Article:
Sunday, February 14, 2010
Women as duellists (1)
I have been away from this blog for a while because my spare time has been spent preparing for whatever contribution I could make to a 'History of Duelling' programme forthcoming (as far away as May 25th) on Radio 4. I re-read edicts, and made myself acquainted with James I and Francis Bacon on the matter, also re-read Sir Edward Herbert's autobiography.
But the producer was also interested in duels between women, and asked me to have a little look for examples. Now the internet reveals a regular set of repeatedly cited all-women duels: the one Ribera depicted in 1636, 'The Duel of Isabella de Carazzi and Diambra de Pottinella' (depicting a duel 80 or more years before), and the 'petticoat duel' of 1792, in Hyde Park, between Mrs Elphinstone and Mrs Braddock, make particular favourites, copied from blog to blog.
The Illustrated Police News, a Victorian tabloid, faithfully covered duels of all kinds: between men, animals, boys, but particularly they liked fighting women. The format of this paper was settled: the title page featured lurid illustrations of the chief stories among the issue's contents, then the three remaining sheets (at least in the early years of the publication, for it expanded later) contained some kind of reportage. The Daily Sport of its day, provenance of some of the stories seems sketchy at best.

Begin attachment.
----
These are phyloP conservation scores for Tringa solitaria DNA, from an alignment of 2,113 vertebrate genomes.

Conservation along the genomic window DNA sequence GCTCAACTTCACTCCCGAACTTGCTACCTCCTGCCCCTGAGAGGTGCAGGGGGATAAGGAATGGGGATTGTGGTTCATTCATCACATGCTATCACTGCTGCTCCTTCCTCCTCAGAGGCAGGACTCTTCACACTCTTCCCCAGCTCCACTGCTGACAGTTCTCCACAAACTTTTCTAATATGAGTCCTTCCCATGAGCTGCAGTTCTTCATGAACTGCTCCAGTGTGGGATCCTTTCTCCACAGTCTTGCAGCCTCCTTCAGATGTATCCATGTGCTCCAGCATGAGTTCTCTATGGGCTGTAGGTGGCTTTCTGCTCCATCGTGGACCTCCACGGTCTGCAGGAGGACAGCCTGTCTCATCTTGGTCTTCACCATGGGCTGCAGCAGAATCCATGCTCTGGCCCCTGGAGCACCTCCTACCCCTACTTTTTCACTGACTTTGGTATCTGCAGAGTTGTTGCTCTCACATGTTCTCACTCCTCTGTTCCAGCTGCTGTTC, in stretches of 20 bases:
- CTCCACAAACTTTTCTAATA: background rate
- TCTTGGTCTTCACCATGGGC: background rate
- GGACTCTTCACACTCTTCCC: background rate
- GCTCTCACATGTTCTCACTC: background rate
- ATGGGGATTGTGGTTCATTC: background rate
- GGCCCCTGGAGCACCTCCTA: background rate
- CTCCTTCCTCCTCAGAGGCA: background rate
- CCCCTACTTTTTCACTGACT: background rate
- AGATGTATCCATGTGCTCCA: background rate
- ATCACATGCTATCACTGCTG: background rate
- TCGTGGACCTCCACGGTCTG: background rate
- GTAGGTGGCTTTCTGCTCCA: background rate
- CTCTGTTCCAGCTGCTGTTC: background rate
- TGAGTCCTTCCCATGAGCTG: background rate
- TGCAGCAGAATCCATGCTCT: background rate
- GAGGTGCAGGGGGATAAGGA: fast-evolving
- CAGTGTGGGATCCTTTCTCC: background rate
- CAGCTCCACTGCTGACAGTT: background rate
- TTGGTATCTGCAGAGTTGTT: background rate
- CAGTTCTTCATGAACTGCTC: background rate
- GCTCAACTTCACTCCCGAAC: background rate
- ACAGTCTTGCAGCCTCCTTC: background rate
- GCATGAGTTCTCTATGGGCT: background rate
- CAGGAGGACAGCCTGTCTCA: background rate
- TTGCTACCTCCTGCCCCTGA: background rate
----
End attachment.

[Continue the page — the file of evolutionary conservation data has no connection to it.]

The illustrations tend to depict most of their lady duellists as fashion plate stunners: as much embonpoint as sword point. A pornographic intent is not far away, with more than a touch of sadism apparent.
Anyway, here in this engraving Madame Astie de Valsayre is duelling with an American girl, Miss Shelby. They had disagreed about the relative merits of French and American doctors, with the American girl calling the Frenchwomen an idiot. As if to give European doctors (at least) a chance to prove their merit, they agreed to meet and fight it out.
It's apparent that Madame Valsayre was an avid publicity seeker. She had just been thwarted in one attempt to fight a duel against a Madame Pierre, then Miss Shelby came conveniently to hand. The site of the duel was significant: on the field of Waterloo. Unable, as I guess, to find an Englishwoman, Madame Valsayre settled for an Anglophone, and fought for the honour of France.
The engraver here has cleverly represented both the sensational possibility (at first glance, one duellist looks to have been run through) and the less alarming actuality: Miss Shelby was wounded in the arm. At this point, Madame Valsayre accepted her apology, and then subsequently "warmly eulogised the conduct of the fair American", "and holds her up to the admiration and emulation of her sex".
Illustrated Police News, Saturday 10th April, 1886.